To Tackle Rainwater Runoff, Cities in the United States Turn to Green Infrastructure Initiatives




Projects demonstrate a realization that nature is often very good at things we humans find hard to accomplish

“Urban stormwater runoff is a serious problem, overloading sewage treatment plants and polluting waterways. Now, various U.S. cities are creating innovative green infrastructure — such as rain gardens and roadside plantings — that mimics the way nature collects and cleanses water,” writes Dave Levitan in an online article posted on Yale 360 Environment.

“The green infrastructure approach says, ‘Let’s get the water out of those sewer systems in the first place before it has a chance to convey all that pollution into our waterways,’” he quotes Larry Levine, a senior attorney in the Natural Resource Defense Council’s water program.

“And the way to do that is to put back into our built environment features that mimic the way nature handles rainwater in the natural water cycle. It doesn’t necessarily mean replacing a paved street with a park, but it means putting enough green space into the design of your roadway that you can capture runoff from that paved space,” says Levine.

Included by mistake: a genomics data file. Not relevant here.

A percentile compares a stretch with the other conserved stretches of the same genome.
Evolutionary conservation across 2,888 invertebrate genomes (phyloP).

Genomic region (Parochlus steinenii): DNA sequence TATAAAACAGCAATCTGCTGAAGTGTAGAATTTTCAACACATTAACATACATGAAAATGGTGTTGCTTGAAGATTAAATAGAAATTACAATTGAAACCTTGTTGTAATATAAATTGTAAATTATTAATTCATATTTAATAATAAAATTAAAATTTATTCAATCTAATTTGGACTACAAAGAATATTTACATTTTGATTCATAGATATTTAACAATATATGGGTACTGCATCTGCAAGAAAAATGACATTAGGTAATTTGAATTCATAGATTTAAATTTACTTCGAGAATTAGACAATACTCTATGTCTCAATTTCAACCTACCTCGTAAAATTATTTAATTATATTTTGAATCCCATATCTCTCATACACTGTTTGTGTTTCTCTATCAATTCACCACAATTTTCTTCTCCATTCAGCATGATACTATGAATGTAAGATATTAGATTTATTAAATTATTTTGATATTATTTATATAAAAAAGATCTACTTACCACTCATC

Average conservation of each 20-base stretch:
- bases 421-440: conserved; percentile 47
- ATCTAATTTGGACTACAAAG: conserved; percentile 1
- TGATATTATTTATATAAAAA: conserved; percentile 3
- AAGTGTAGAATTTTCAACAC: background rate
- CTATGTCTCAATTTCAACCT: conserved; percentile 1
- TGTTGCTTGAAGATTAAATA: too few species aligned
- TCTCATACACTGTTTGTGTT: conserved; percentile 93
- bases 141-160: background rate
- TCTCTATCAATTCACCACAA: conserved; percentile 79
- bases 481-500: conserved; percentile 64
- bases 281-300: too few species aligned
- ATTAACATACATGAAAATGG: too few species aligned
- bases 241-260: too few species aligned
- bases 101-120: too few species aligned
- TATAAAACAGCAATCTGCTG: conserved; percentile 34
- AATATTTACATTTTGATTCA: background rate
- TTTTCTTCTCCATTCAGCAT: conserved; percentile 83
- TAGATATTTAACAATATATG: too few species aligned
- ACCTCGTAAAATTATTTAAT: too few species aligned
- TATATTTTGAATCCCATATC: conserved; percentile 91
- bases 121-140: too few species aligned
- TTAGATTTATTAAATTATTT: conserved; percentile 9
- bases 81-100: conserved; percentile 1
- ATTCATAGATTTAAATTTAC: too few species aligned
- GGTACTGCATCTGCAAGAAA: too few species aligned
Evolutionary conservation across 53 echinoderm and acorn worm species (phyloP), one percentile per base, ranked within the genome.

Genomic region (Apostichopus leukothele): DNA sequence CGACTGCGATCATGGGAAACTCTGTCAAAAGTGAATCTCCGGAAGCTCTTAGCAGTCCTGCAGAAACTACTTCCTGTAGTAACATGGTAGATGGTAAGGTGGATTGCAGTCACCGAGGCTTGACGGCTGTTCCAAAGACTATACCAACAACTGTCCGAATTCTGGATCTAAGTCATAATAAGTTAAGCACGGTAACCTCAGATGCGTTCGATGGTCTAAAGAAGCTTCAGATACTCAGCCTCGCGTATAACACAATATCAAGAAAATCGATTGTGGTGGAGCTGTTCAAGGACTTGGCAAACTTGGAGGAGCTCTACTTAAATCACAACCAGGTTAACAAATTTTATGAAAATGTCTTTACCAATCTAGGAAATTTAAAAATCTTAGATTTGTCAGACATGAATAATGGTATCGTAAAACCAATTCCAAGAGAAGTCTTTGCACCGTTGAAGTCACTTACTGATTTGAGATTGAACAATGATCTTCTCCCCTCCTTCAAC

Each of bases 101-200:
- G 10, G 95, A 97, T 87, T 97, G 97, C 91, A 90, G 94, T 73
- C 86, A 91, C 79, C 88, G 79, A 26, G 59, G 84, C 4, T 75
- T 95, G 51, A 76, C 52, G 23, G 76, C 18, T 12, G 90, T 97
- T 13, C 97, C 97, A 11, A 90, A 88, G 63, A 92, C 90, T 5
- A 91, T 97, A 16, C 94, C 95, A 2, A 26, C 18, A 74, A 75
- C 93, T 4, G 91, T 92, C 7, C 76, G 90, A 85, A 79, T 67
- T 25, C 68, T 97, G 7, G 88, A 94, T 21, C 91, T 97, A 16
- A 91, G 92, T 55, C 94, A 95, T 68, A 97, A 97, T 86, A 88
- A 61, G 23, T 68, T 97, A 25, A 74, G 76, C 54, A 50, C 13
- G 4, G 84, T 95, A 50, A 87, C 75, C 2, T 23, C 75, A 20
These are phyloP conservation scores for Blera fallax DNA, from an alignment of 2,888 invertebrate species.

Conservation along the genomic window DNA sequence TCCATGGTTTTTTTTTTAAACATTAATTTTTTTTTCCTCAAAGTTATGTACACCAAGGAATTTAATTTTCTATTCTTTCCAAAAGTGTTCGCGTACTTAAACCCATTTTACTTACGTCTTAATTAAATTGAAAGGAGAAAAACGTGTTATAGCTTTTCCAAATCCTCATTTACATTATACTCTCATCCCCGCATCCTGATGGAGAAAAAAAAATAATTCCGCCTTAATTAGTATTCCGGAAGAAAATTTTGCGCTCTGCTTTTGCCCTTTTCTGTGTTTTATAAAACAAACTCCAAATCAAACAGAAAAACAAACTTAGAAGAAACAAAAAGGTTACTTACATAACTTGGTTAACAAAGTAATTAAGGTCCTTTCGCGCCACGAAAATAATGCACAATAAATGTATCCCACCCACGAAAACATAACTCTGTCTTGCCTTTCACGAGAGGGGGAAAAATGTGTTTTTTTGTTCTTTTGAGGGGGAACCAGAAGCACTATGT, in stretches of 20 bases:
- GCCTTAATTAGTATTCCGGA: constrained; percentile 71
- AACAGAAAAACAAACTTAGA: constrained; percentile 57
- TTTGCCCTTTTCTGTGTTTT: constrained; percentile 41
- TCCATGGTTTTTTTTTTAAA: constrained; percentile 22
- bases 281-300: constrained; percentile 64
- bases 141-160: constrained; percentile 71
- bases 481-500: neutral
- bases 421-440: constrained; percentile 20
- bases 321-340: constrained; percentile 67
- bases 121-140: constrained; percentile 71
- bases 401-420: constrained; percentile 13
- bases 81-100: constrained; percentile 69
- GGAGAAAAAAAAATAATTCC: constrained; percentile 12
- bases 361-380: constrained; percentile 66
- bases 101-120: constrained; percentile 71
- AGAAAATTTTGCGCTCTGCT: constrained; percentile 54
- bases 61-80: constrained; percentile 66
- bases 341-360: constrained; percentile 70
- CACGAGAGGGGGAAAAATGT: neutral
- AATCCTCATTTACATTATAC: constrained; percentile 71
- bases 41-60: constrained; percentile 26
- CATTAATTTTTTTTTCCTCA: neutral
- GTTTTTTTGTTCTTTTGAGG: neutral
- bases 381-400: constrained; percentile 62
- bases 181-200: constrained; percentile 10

To Learn More: The article describes green infrastructure initiatives in major American cities on the east and west coasts. To download the complete article, click on To Tackle Runoff, Cities Turn to Green Initiatives.


About Dave Levitan:

Dave Levitan is a freelance journalist based in Philadelphia who writes about energy, the environment, and health. His articles have been published by Reuters, SolveClimate, IEEE Spectrum, and Psychology Today. In previous articles for Yale Environment 360, he has written about the potential of self-driving cars and about vehicle-to-grid technology involving electric cars.

Yale Environment 360 is a publication of the Yale School of Forestry & Environmental Studies.


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